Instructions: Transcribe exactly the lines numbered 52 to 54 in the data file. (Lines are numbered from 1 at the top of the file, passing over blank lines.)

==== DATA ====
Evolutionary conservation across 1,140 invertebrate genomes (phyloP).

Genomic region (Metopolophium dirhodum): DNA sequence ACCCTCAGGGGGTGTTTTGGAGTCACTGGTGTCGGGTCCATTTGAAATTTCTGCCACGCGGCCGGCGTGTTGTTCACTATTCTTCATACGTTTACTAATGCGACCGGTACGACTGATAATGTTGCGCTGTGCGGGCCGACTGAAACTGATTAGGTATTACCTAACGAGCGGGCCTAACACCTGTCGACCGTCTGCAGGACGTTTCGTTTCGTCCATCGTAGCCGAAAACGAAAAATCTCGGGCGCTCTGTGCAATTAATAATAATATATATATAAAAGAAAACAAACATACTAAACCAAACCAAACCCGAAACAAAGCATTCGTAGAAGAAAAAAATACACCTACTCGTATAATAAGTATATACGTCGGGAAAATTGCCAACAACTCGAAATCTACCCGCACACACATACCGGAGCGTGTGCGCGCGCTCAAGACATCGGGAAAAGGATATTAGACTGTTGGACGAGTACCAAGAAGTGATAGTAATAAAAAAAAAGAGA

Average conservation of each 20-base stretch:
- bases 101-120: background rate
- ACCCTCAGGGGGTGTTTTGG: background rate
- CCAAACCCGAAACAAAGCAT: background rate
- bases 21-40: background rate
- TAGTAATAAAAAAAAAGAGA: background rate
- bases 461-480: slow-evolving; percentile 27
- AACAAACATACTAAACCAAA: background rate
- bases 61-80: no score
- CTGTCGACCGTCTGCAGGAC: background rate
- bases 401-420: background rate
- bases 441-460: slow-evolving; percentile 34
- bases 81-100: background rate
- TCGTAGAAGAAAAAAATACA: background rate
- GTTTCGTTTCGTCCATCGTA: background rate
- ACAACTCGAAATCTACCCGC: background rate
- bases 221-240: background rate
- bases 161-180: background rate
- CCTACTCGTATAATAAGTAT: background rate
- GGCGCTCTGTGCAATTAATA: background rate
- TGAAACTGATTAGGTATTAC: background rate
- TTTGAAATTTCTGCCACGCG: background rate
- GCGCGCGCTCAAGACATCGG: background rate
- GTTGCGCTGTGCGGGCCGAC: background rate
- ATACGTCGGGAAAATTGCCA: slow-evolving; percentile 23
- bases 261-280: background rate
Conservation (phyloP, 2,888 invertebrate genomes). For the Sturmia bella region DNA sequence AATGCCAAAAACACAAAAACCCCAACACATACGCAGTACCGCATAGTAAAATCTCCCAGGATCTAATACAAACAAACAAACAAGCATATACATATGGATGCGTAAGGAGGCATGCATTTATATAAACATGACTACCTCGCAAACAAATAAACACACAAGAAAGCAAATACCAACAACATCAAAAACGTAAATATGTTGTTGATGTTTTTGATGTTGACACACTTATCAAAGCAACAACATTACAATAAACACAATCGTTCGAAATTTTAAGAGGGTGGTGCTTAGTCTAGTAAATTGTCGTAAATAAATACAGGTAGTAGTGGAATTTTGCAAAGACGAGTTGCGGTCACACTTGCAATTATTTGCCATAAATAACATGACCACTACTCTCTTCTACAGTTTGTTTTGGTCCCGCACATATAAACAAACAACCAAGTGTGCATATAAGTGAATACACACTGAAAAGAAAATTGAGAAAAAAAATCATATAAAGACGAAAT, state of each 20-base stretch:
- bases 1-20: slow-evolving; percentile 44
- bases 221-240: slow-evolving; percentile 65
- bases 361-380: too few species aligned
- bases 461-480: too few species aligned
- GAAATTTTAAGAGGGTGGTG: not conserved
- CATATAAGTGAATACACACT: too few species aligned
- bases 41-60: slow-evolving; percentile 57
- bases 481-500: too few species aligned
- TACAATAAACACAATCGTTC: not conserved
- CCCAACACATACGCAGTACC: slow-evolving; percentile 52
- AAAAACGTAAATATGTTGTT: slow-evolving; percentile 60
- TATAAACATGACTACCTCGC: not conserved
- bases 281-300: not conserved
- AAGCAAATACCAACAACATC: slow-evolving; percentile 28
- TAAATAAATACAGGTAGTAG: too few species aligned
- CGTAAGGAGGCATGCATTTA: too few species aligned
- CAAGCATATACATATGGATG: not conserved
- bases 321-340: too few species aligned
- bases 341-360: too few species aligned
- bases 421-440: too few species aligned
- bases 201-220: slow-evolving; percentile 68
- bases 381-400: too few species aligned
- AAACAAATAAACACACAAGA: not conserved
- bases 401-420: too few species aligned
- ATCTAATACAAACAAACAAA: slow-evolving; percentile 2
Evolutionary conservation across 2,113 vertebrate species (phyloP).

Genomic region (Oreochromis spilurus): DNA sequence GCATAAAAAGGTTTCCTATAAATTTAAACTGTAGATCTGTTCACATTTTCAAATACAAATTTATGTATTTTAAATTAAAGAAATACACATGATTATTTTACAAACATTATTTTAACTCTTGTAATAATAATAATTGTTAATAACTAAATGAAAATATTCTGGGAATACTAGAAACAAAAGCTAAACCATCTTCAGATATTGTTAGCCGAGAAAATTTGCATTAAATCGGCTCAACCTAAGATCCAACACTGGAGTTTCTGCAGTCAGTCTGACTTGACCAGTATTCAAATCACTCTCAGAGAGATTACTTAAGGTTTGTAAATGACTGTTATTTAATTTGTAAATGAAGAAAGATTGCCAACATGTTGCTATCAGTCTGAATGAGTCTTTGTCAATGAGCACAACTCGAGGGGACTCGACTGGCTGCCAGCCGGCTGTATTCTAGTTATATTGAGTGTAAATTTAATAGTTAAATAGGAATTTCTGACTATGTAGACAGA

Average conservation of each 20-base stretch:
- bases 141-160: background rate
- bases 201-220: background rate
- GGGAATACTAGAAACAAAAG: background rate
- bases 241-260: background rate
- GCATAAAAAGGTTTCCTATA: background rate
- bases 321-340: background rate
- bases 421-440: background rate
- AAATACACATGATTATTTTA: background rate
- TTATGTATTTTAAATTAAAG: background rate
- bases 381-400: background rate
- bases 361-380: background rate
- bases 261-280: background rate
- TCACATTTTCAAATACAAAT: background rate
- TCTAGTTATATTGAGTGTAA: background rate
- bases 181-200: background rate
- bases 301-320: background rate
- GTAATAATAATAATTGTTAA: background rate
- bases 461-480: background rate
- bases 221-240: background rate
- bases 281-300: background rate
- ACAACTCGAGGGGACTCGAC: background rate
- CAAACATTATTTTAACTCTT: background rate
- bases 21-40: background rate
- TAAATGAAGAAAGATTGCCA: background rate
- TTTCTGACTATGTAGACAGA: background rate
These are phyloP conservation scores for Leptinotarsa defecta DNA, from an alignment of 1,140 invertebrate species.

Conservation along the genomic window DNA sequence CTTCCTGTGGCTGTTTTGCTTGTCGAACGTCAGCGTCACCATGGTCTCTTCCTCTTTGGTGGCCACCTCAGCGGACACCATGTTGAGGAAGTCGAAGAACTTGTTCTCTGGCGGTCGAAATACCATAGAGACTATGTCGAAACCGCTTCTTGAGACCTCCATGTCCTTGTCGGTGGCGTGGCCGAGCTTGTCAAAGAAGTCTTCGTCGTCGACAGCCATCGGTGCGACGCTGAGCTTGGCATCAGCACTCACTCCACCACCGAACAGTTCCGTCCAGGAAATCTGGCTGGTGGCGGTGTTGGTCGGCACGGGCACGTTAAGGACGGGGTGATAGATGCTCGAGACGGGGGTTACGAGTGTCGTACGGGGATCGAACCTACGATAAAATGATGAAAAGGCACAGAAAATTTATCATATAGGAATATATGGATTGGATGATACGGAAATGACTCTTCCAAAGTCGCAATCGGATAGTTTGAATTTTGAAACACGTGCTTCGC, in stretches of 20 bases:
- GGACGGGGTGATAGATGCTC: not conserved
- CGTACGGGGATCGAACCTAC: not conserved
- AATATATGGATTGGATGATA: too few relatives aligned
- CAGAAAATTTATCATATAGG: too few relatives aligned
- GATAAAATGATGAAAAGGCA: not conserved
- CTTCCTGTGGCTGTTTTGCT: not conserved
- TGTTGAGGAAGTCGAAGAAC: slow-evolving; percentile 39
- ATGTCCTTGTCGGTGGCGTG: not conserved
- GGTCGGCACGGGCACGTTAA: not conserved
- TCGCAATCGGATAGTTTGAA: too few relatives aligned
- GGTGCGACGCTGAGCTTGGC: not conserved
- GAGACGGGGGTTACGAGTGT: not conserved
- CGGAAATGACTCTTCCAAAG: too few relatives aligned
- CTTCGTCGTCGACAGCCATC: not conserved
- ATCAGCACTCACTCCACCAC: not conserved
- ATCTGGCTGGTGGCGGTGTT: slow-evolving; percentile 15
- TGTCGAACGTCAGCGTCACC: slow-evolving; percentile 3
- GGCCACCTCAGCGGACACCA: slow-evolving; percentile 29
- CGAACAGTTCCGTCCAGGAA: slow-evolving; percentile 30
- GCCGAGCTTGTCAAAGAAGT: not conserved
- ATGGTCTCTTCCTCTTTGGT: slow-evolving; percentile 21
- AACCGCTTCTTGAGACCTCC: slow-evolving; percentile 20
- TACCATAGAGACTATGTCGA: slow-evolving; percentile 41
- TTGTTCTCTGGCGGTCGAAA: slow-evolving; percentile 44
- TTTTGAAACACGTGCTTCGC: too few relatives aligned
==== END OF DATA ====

- AAACAAATAAACACACAAGA: not conserved
- bases 401-420: too few species aligned
- ATCTAATACAAACAAACAAA: slow-evolving; percentile 2